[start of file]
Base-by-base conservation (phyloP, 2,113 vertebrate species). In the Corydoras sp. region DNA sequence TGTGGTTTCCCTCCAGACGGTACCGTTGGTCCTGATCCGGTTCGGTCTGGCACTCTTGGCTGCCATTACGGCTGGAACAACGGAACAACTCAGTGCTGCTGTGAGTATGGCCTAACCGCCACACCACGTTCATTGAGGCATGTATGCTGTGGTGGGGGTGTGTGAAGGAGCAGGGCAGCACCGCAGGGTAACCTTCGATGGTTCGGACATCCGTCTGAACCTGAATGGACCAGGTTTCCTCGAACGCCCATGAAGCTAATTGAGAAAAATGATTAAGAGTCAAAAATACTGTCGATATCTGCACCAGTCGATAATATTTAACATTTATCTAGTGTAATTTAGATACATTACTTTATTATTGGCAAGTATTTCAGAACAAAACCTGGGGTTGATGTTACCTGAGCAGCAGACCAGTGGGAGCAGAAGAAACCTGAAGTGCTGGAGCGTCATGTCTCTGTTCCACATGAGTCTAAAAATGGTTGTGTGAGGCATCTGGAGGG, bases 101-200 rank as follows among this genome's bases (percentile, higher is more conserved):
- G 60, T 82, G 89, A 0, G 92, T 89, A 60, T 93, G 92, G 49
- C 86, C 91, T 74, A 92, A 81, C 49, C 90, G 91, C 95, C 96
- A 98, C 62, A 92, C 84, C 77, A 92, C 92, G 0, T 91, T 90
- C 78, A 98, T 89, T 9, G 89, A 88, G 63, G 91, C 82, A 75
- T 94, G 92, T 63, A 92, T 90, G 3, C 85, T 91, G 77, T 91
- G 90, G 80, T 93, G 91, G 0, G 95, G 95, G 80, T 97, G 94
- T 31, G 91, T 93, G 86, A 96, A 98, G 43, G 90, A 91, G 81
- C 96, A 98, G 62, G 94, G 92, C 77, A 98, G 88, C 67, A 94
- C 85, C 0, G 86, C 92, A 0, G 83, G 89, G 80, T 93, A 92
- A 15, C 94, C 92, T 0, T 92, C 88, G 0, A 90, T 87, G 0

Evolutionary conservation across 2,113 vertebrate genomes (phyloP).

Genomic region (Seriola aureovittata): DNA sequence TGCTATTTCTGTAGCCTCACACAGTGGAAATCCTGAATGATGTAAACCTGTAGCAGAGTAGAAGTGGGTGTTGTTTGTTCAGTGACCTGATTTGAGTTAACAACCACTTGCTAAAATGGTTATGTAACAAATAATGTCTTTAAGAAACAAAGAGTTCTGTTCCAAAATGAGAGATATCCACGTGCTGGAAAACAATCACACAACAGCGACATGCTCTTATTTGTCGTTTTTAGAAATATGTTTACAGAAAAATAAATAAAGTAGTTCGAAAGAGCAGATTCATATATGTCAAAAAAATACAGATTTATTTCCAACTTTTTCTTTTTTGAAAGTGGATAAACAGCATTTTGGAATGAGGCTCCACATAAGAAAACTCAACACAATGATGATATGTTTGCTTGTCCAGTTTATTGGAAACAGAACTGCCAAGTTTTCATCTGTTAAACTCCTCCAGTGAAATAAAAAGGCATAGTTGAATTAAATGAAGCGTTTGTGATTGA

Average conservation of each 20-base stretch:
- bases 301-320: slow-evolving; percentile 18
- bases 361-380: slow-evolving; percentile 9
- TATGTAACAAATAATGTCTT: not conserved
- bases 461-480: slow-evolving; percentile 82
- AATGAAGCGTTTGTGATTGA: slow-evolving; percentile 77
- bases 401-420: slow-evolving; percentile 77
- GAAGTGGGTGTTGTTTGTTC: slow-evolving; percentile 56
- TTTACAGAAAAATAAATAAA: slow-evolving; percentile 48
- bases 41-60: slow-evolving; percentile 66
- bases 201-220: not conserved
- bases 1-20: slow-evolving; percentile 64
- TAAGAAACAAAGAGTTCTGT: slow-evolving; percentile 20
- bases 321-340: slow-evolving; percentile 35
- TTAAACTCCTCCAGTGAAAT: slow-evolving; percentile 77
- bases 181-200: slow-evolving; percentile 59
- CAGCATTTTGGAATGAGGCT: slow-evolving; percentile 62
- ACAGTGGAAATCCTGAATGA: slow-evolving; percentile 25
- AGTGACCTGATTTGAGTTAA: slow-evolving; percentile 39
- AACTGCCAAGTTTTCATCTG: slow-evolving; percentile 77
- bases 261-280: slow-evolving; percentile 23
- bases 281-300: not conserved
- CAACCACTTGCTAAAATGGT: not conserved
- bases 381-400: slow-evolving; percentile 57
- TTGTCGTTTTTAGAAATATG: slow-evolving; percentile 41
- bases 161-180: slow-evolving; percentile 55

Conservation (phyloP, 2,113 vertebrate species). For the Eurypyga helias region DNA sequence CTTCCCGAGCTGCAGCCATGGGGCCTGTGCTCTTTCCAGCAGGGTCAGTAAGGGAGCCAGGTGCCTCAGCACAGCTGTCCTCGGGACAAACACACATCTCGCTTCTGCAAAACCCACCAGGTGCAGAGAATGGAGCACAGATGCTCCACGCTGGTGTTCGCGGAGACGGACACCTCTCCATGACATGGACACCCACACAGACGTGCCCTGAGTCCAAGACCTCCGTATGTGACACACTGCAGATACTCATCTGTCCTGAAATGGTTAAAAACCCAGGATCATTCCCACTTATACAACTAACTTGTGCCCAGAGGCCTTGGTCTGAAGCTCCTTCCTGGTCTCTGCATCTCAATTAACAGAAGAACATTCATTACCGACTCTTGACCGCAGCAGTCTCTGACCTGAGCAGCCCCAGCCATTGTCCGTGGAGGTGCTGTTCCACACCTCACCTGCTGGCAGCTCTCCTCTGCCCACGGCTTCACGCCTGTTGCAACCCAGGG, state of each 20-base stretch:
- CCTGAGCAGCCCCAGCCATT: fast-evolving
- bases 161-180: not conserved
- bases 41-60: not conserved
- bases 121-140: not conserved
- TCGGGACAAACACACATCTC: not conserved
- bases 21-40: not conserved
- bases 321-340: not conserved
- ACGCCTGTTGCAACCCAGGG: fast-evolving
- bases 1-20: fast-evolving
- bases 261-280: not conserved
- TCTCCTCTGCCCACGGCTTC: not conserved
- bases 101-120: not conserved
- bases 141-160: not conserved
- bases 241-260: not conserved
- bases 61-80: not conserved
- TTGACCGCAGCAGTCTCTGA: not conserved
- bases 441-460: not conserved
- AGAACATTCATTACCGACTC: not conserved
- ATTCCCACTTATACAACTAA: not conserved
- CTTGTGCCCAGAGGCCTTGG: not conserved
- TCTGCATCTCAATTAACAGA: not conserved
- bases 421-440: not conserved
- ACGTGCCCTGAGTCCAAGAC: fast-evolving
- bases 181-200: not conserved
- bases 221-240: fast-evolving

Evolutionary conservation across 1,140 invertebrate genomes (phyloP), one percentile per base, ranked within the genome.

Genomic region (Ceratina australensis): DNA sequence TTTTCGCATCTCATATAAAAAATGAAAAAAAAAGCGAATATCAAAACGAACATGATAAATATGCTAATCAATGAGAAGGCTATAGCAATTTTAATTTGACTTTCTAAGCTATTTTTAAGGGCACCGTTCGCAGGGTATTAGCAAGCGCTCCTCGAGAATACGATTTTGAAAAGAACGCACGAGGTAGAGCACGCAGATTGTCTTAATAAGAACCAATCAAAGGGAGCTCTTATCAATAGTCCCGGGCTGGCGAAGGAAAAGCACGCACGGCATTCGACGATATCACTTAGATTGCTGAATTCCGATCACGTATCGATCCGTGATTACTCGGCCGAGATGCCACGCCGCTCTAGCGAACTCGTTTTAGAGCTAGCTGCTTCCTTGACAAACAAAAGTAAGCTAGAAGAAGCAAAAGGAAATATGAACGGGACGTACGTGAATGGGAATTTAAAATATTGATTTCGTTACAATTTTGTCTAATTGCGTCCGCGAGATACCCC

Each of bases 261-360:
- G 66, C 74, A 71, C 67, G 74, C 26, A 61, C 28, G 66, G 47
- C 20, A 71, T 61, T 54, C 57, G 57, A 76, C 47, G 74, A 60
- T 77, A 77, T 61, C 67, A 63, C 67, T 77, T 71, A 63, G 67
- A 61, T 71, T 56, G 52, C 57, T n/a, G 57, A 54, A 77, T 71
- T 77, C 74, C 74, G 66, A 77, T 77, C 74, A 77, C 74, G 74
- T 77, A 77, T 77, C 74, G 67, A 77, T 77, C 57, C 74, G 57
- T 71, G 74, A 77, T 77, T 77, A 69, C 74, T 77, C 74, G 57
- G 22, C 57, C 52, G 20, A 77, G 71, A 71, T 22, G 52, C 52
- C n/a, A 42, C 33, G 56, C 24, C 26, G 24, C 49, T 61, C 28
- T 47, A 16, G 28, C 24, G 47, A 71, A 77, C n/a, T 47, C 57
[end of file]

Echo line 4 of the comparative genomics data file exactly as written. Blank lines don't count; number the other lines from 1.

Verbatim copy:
- A 98, C 62, A 92, C 84, C 77, A 92, C 92, G 0, T 91, T 90